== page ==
Books — The Callahan Cousins

Callahan Cousins live the sweet life in new series

The Callahan Cousins: Summer Begins, by Elizabeth Doyle Carey; Little, Brown and Company, 2005, 246 pages

By Lisa Parsons  news@hippopress.com

Nothing beats a good upbeat kids’ book for escapist fiction. What better place to escape to, after all, than a perfect summer house on a perfect island with the perfect host and the perfect friends and absolutely no responsibilities except to have adventures and gain experience? The Callahan Cousins is that kind of escape.

Hillary and her three cousins, all of them 12 years old, spend the summer at their grandmother’s sprawling home on Gull Island off New England. They are — not that they think about it in these terms, but it’s apparent to us — surrounded by the answers to all their needs. The hired help fixes every meal perfectly, cleans up afterward and loves doing it. All the characters are Disney-perfect: to wit, “a strikingly gorgeous fourteen-year-old named Talbot, who had grown up in Jamaica and recently moved to Gull full-time with his family…. [His] high cheekbones made him seem more like a Gap model than an awkward teenager…. He talked like someone from a teen surfer movie.” (Look at that, she comes right out and tells us to think Hollywood as we read. And look at that, it works.) And they have all the right accessories. Check it out: Hillary “pulled out her iPod, her lucky green bandanna, a tiny digital camera, a portable handheld microscope [which, by the way, I don’t think she used once in the whole story], a high-tech pedometer, and her Skateboard and Snowboard magazines.” Hillary also has a laptop computer “thin as a slice of bread and totally sleek” which she is “proud of,” because when you are 12 in the U.S., you are your stuff.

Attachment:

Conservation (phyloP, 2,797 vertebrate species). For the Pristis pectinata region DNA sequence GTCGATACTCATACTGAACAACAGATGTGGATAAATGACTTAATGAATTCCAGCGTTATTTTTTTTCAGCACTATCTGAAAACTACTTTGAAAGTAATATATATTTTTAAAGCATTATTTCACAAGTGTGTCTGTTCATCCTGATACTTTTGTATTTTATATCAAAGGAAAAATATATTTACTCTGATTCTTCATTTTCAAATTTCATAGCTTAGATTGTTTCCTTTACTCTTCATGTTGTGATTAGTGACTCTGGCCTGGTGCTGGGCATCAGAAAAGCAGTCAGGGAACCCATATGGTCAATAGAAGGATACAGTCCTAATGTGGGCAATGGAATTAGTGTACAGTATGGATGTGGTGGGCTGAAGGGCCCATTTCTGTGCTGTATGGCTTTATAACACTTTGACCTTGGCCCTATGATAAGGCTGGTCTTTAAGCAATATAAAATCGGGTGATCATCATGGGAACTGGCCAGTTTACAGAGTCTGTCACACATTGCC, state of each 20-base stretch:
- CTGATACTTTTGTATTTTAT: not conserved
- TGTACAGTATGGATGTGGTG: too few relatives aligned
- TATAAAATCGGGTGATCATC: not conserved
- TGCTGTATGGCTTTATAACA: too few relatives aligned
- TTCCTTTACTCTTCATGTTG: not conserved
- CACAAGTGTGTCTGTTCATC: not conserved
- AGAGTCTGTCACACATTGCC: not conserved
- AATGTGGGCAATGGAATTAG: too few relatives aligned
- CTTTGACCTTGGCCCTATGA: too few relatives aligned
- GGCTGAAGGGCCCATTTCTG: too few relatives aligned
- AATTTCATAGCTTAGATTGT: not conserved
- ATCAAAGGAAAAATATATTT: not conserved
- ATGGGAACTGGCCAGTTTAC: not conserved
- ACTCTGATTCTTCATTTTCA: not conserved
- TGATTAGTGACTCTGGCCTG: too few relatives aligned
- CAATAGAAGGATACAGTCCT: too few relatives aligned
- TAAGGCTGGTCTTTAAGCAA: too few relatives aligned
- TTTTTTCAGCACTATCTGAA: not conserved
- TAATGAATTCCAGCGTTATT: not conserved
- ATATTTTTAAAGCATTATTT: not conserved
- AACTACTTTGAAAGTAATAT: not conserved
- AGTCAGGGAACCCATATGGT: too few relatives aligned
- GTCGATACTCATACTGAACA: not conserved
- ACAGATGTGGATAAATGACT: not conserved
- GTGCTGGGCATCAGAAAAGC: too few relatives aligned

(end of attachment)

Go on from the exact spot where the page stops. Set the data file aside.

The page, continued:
I could go on, but you know what kind of book I’m talking about by now. You either want to read such a book or you don’t, and in case you do, The Callahan Cousins is an excellent new entry to the category. Its plot brings in just enough risk and uncertainty and a, yes, perfect variety of settings (ice cream parlor, sailboat shop, mini island, old musty library). Its voice nicely inhabits that space between younger readers’ books, which beat the budding reader over the head with the point (“’ha ha ha ha!’ she laughed gleefully”), and older readers’ books, which don’t. Its entire mood is just like the crisp-clean-warm-cozy (you can too have everything!) smell of the old island home it is set in: “familiar and promising, both.”

The back of the book contains a sneak peek at a sequel due in September, and the last chapter oh-so-subtly acquaints us with a passel of younger cousins who will be ripe for their own summer adventures in a few years.

Author Elizabeth Carey, by the way, was once a children’s book editor and, according to the jacket copy, has 25 first cousins of her own.

 
2005 HippoPress LLC | Manchester, NH